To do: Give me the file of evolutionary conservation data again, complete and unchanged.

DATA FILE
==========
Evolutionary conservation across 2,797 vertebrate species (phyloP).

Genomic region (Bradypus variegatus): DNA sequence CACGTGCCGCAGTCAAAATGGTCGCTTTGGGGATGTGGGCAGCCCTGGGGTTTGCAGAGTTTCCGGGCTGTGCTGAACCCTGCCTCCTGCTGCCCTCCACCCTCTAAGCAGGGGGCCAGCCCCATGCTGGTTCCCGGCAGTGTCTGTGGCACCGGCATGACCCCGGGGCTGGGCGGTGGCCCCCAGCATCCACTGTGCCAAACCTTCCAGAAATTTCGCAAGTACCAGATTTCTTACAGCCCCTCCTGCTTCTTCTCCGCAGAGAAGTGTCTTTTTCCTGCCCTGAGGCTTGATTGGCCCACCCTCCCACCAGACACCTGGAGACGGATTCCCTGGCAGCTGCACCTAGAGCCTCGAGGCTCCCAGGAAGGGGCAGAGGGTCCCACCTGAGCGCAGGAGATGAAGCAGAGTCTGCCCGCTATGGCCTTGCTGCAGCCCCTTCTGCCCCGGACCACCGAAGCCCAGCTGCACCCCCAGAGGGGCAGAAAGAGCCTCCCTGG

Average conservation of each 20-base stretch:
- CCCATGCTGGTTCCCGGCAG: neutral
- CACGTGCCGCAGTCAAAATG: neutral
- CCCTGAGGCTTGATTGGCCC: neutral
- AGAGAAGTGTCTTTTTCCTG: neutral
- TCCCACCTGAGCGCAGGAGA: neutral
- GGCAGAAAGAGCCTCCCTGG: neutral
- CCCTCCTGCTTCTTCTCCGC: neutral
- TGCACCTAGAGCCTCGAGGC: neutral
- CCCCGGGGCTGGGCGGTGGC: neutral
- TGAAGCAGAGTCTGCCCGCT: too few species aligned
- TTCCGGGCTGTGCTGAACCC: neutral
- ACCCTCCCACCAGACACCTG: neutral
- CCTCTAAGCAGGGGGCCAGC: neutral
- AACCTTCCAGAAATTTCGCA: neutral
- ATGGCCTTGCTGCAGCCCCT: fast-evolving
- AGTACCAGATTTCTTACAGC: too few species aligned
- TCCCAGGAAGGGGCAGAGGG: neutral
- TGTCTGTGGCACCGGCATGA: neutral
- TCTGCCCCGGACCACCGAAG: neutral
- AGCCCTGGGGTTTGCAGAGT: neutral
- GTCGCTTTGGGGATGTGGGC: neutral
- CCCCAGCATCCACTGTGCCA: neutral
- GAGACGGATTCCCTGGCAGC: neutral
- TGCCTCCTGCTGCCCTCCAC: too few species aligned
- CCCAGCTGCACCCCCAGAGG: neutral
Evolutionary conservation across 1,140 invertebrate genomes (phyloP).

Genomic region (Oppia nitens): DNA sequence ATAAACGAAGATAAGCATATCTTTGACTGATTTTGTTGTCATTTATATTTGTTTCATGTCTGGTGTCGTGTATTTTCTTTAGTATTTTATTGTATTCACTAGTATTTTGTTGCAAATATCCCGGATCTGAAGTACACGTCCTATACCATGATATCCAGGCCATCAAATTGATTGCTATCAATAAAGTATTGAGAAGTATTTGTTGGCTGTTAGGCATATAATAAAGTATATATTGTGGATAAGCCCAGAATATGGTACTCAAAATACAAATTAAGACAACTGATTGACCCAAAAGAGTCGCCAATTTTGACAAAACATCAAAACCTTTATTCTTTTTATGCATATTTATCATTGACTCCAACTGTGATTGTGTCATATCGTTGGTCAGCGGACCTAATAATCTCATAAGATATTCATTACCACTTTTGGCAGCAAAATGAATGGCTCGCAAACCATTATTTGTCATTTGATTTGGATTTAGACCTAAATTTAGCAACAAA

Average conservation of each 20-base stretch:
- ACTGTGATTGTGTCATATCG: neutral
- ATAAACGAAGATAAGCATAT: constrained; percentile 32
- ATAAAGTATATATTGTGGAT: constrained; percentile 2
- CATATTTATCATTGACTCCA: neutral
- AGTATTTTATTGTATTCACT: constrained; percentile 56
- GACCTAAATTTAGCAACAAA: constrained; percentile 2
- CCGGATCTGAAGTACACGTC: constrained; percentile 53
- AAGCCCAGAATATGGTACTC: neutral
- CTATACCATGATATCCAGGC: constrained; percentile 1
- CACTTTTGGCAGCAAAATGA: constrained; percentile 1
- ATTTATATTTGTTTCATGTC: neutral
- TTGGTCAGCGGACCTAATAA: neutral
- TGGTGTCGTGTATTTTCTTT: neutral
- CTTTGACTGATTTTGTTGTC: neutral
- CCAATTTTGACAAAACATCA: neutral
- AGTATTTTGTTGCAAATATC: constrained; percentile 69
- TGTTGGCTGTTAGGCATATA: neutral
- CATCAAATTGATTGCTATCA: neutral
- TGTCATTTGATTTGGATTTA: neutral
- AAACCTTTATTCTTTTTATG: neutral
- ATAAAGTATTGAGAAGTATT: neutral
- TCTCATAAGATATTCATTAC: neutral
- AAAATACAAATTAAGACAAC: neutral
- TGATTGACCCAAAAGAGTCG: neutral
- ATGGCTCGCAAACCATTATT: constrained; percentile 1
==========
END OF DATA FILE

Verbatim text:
Evolutionary conservation across 2,797 vertebrate species (phyloP).

Genomic region (Bradypus variegatus): DNA sequence CACGTGCCGCAGTCAAAATGGTCGCTTTGGGGATGTGGGCAGCCCTGGGGTTTGCAGAGTTTCCGGGCTGTGCTGAACCCTGCCTCCTGCTGCCCTCCACCCTCTAAGCAGGGGGCCAGCCCCATGCTGGTTCCCGGCAGTGTCTGTGGCACCGGCATGACCCCGGGGCTGGGCGGTGGCCCCCAGCATCCACTGTGCCAAACCTTCCAGAAATTTCGCAAGTACCAGATTTCTTACAGCCCCTCCTGCTTCTTCTCCGCAGAGAAGTGTCTTTTTCCTGCCCTGAGGCTTGATTGGCCCACCCTCCCACCAGACACCTGGAGACGGATTCCCTGGCAGCTGCACCTAGAGCCTCGAGGCTCCCAGGAAGGGGCAGAGGGTCCCACCTGAGCGCAGGAGATGAAGCAGAGTCTGCCCGCTATGGCCTTGCTGCAGCCCCTTCTGCCCCGGACCACCGAAGCCCAGCTGCACCCCCAGAGGGGCAGAAAGAGCCTCCCTGG

Average conservation of each 20-base stretch:
- CCCATGCTGGTTCCCGGCAG: neutral
- CACGTGCCGCAGTCAAAATG: neutral
- CCCTGAGGCTTGATTGGCCC: neutral
- AGAGAAGTGTCTTTTTCCTG: neutral
- TCCCACCTGAGCGCAGGAGA: neutral
- GGCAGAAAGAGCCTCCCTGG: neutral
- CCCTCCTGCTTCTTCTCCGC: neutral
- TGCACCTAGAGCCTCGAGGC: neutral
- CCCCGGGGCTGGGCGGTGGC: neutral
- TGAAGCAGAGTCTGCCCGCT: too few species aligned
- TTCCGGGCTGTGCTGAACCC: neutral
- ACCCTCCCACCAGACACCTG: neutral
- CCTCTAAGCAGGGGGCCAGC: neutral
- AACCTTCCAGAAATTTCGCA: neutral
- ATGGCCTTGCTGCAGCCCCT: fast-evolving
- AGTACCAGATTTCTTACAGC: too few species aligned
- TCCCAGGAAGGGGCAGAGGG: neutral
- TGTCTGTGGCACCGGCATGA: neutral
- TCTGCCCCGGACCACCGAAG: neutral
- AGCCCTGGGGTTTGCAGAGT: neutral
- GTCGCTTTGGGGATGTGGGC: neutral
- CCCCAGCATCCACTGTGCCA: neutral
- GAGACGGATTCCCTGGCAGC: neutral
- TGCCTCCTGCTGCCCTCCAC: too few species aligned
- CCCAGCTGCACCCCCAGAGG: neutral
Evolutionary conservation across 1,140 invertebrate genomes (phyloP).

Genomic region (Oppia nitens): DNA sequence ATAAACGAAGATAAGCATATCTTTGACTGATTTTGTTGTCATTTATATTTGTTTCATGTCTGGTGTCGTGTATTTTCTTTAGTATTTTATTGTATTCACTAGTATTTTGTTGCAAATATCCCGGATCTGAAGTACACGTCCTATACCATGATATCCAGGCCATCAAATTGATTGCTATCAATAAAGTATTGAGAAGTATTTGTTGGCTGTTAGGCATATAATAAAGTATATATTGTGGATAAGCCCAGAATATGGTACTCAAAATACAAATTAAGACAACTGATTGACCCAAAAGAGTCGCCAATTTTGACAAAACATCAAAACCTTTATTCTTTTTATGCATATTTATCATTGACTCCAACTGTGATTGTGTCATATCGTTGGTCAGCGGACCTAATAATCTCATAAGATATTCATTACCACTTTTGGCAGCAAAATGAATGGCTCGCAAACCATTATTTGTCATTTGATTTGGATTTAGACCTAAATTTAGCAACAAA

Average conservation of each 20-base stretch:
- ACTGTGATTGTGTCATATCG: neutral
- ATAAACGAAGATAAGCATAT: constrained; percentile 32
- ATAAAGTATATATTGTGGAT: constrained; percentile 2
- CATATTTATCATTGACTCCA: neutral
- AGTATTTTATTGTATTCACT: constrained; percentile 56
- GACCTAAATTTAGCAACAAA: constrained; percentile 2
- CCGGATCTGAAGTACACGTC: constrained; percentile 53
- AAGCCCAGAATATGGTACTC: neutral
- CTATACCATGATATCCAGGC: constrained; percentile 1
- CACTTTTGGCAGCAAAATGA: constrained; percentile 1
- ATTTATATTTGTTTCATGTC: neutral
- TTGGTCAGCGGACCTAATAA: neutral
- TGGTGTCGTGTATTTTCTTT: neutral
- CTTTGACTGATTTTGTTGTC: neutral
- CCAATTTTGACAAAACATCA: neutral
- AGTATTTTGTTGCAAATATC: constrained; percentile 69
- TGTTGGCTGTTAGGCATATA: neutral
- CATCAAATTGATTGCTATCA: neutral
- TGTCATTTGATTTGGATTTA: neutral
- AAACCTTTATTCTTTTTATG: neutral
- ATAAAGTATTGAGAAGTATT: neutral
- TCTCATAAGATATTCATTAC: neutral
- AAAATACAAATTAAGACAAC: neutral
- TGATTGACCCAAAAGAGTCG: neutral
- ATGGCTCGCAAACCATTATT: constrained; percentile 1